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Pros

  • People with RV?s tend to have generators, grid power outages not a problem.
Most motorhomes have generators. Most trailers don't, unless the owner has specifically bought a Yamaha/Honda/Champion/whatever portable generator.
  • Small living space, less to upkeep
Interior, that's generally true.
  • Can live anywhere we want.  Chase the good weather. Never, ever see snow again.
You may still get caught by it occasionally, and you cannot ALWAYS avoid bad weather.
  • Never caught in a natural disaster - with forewarning.  No evacuating.  Just drive away.
Those occasionally show up unexpectedly, though less chance of that now than many years ago.
  • Wherever we go, we are home.
True.
  • Minimalist living - not encumbered with excess.
And also very limited in what you can take with you, especially in a smaller unit. Can really be a problem with winter/summer clothing, hobbies.
  • Never have to move house again.
True.
  • Furniture is part of/comes with the house.
And some can be replaced, if you want to go to the trouble and expense.
  • Can live near beaches / travel to hockey games.
  • Much more affordable lifestyle.
That's very questionable.
  • Husband will enjoy the social aspect.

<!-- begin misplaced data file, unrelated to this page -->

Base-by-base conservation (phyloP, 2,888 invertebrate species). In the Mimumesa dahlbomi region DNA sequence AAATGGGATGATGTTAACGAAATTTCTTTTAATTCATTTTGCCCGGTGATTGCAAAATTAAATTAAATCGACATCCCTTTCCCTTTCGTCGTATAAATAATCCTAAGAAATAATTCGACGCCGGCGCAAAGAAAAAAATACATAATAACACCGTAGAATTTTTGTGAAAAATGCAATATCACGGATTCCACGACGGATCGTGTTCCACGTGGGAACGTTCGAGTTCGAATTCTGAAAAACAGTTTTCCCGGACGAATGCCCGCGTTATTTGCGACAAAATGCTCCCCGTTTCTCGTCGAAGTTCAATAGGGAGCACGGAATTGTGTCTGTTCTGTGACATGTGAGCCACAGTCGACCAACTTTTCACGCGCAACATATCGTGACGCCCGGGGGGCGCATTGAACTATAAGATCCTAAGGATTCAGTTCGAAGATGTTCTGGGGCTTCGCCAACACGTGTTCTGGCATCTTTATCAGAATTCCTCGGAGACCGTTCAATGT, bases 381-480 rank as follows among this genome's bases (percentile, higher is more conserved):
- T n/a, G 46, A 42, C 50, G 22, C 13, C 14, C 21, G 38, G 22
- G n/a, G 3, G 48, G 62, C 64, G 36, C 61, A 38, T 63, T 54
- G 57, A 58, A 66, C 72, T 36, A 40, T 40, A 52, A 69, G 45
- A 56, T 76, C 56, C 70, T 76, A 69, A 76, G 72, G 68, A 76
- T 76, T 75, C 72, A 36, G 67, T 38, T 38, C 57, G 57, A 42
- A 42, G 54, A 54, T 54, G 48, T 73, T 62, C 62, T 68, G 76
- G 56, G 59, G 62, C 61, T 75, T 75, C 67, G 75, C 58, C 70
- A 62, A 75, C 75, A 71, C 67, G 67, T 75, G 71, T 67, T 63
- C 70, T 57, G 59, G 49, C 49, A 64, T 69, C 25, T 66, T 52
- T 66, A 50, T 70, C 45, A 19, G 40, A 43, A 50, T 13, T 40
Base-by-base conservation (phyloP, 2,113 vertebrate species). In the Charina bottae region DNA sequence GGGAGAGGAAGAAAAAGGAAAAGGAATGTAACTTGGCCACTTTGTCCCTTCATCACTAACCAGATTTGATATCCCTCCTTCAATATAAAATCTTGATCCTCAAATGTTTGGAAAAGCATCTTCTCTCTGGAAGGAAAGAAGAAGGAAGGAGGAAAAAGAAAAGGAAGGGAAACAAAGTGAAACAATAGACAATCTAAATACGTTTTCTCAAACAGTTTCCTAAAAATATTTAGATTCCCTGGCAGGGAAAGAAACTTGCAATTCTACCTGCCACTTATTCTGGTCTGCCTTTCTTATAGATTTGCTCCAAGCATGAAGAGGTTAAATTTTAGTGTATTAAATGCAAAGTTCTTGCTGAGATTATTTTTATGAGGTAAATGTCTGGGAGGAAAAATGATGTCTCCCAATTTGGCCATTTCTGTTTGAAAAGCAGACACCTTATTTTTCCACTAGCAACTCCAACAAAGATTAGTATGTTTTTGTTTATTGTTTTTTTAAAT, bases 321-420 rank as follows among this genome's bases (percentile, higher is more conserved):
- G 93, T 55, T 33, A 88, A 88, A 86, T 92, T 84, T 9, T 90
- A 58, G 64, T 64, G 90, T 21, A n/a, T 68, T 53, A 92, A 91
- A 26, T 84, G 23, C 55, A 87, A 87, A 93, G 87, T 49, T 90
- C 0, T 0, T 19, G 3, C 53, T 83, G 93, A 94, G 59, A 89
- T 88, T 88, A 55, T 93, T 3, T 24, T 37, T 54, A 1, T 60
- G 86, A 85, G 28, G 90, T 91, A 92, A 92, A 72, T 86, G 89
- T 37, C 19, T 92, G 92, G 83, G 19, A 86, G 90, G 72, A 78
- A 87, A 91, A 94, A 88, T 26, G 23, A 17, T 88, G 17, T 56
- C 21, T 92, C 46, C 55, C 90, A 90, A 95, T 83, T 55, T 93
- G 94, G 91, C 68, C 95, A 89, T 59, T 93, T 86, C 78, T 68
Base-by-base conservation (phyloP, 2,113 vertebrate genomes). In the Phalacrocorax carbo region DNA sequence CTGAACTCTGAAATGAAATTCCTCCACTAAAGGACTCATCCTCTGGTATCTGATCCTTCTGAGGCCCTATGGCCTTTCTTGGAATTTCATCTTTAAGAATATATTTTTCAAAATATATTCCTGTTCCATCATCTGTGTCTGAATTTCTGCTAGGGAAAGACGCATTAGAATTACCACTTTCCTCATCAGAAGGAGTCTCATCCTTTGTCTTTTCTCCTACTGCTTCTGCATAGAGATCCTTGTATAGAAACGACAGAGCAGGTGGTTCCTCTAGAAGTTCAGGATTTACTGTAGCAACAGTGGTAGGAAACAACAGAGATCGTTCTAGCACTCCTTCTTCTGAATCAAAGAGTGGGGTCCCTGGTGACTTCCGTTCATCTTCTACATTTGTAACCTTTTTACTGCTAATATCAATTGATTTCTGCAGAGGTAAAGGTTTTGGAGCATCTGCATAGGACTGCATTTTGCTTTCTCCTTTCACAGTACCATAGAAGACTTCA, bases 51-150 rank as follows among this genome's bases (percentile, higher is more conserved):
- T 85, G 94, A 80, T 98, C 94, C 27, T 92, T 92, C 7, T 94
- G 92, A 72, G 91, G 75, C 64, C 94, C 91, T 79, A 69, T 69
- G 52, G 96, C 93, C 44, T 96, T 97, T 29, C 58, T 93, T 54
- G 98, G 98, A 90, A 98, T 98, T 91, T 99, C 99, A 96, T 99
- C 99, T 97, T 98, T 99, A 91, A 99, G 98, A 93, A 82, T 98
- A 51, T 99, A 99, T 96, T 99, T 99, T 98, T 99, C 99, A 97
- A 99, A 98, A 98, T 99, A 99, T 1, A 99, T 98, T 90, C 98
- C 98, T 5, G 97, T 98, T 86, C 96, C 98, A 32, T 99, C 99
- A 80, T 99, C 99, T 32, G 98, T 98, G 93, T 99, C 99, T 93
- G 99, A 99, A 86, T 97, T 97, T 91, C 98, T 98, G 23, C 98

Many folks do.



Cons

  • Difficult to establish/maintain strong wifi.
Yes, though a generous data plan on your cell phone or MiFi can help some with that.
  • Have to maintain and care for the entire rig, inside and out - learning curve.
True enough.
  • Very close neighbors. (Difficult for me only; husband is very social)
In many situations this is true, but some places you are somewhat isolated -- depends on the location -- and others (some state parks, for example) have sufficient space and trees around you to hardly see the neighbors.
  • One Bathroom/One Bedroom
Depends on the rig -- my current motorhome has a bath and a half. My previous one had a single toilet and shower, but three sinks. Living room can sometimes be used as bedroom.
  • Unlikely to have onboard washer/dryer
Depends -- my previous and current both have/had separate washer and dryer (DW loves it) -- many others have combo washer dryer.
  • No large tub or long, hot showers (in the RV)
Depends on the setup, but is true for a lot of rigs.
  • Must be careful with water, conserve.
When you don't have full hookups that's true. With full hookups you don't have to be as careful.


To your cons I'd add that you have to deal with mail forwarding in some way or other, being full time, and there are still bills to be paid wither online, by check/phone/whatever. And you need to set up banking arrangements for whatever your needs are. Difficult to have more than one car, unless you drive both or rent one when needed.
 

JudyJB

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You can get much larger spaces in state and national parks, but that is not guaranteed.  I am at least 50' from my neighbor right now in a Corps of Engineering campground, but have been in a lot of places where the distance is more like 80'.  I live in my motorhome full time, and like the ability to change scenery and neighbors at a whim.